Toxic Prisons: Over 47% of U.S. Prisons at Risk for PFAS Pollution, Putting Incarcerated Communities at Grave Health Risks

Study finds health risks due to unsafe drinking water in U.S. prisons

A recent study has uncovered that almost half of U.S. prisons may have harmful “forever chemicals” in their water supply, putting the health of inmates at risk and raising concerns about disparities within the justice system. Researchers found that 47% of prison facilities are at risk for PFAS pollution, which affects around 990,000 individuals including juveniles. This highlights environmental justice issues as marginalized communities are overrepresented in the prison population.

Nicholas Shapiro, a senior author and medical anthropologist at the University of California, Los Angeles, compared the incarcerated population spread across various facilities to being the fifth largest city in the country. This information is significant as it shows that a large number of prisons are located in areas with potential PFAS contamination, increasing health risks for incarcerated populations who are already in worse health compared to the general population.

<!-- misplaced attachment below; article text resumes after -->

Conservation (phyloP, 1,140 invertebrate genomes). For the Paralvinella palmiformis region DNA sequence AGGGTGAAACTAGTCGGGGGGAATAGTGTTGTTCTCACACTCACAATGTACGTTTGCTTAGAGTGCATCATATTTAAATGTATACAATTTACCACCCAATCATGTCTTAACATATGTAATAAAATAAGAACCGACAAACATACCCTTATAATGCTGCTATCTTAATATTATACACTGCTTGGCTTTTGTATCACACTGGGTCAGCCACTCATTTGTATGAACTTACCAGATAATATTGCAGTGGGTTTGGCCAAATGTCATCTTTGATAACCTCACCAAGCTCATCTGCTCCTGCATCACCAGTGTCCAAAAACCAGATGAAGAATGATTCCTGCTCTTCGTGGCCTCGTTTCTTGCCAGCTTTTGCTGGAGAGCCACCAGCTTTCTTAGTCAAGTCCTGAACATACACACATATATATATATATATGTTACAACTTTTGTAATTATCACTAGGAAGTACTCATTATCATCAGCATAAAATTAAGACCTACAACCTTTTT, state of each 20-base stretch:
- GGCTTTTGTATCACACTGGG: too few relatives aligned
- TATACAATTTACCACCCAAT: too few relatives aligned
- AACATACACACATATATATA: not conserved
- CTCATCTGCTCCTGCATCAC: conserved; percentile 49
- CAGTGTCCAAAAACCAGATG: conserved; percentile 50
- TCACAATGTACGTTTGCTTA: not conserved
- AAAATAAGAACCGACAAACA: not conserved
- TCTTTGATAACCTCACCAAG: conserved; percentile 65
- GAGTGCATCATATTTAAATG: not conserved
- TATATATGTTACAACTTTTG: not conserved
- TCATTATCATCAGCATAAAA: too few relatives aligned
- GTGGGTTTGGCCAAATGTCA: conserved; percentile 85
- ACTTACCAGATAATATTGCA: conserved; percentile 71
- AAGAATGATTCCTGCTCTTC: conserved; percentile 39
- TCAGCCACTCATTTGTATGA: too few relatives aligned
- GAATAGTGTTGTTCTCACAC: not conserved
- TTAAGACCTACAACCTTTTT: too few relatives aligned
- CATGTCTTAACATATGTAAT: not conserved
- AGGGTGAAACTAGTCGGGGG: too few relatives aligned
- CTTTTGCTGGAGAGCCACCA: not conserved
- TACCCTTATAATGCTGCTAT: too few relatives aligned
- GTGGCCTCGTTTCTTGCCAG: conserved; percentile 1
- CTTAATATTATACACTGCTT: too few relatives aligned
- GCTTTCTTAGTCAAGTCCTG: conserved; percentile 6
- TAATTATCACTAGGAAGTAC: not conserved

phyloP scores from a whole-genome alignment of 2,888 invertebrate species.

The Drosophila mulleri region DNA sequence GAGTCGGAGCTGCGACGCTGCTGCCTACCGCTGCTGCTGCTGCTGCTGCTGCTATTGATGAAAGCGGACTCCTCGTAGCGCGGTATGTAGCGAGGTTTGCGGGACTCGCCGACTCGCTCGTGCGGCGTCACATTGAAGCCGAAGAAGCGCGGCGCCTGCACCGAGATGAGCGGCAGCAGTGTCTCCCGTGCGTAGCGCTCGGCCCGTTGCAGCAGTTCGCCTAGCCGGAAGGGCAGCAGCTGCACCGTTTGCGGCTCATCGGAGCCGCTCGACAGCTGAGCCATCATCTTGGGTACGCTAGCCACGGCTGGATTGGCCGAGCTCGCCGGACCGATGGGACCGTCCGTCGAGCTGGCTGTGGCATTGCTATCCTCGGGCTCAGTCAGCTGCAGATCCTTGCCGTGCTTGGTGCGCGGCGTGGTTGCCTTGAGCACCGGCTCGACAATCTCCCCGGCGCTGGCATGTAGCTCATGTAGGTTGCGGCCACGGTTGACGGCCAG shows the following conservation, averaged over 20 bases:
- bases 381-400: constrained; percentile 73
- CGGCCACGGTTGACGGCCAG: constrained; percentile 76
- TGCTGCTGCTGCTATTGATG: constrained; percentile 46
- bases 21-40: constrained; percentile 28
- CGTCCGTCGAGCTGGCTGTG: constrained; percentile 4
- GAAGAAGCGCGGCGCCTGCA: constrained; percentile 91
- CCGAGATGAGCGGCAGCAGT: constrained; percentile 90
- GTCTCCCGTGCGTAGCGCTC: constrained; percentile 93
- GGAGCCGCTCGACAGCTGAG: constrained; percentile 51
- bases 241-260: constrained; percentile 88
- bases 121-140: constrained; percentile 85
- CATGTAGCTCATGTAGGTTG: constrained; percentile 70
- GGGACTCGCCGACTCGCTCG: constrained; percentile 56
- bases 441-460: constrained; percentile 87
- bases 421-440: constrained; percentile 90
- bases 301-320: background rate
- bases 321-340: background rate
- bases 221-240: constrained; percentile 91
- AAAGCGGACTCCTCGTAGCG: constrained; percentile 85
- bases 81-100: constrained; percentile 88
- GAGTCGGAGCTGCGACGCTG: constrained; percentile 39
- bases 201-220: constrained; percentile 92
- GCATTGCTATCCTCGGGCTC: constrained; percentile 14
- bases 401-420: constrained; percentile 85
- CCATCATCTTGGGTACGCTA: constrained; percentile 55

PFAS contamination is not only a concern within prisons but also a broader threat to U.S drinking water. The EPA released proposed drinking water standards for six “forever chemicals” last year after continuous advocacy from affected communities, scientists and activists for years. The study emphasizes the vulnerability of incarcerated individuals to PFAS due to limited options for exposure mitigation, highlighting an urgent need for action to protect public health and ensure equal access to clean water for all members of society.

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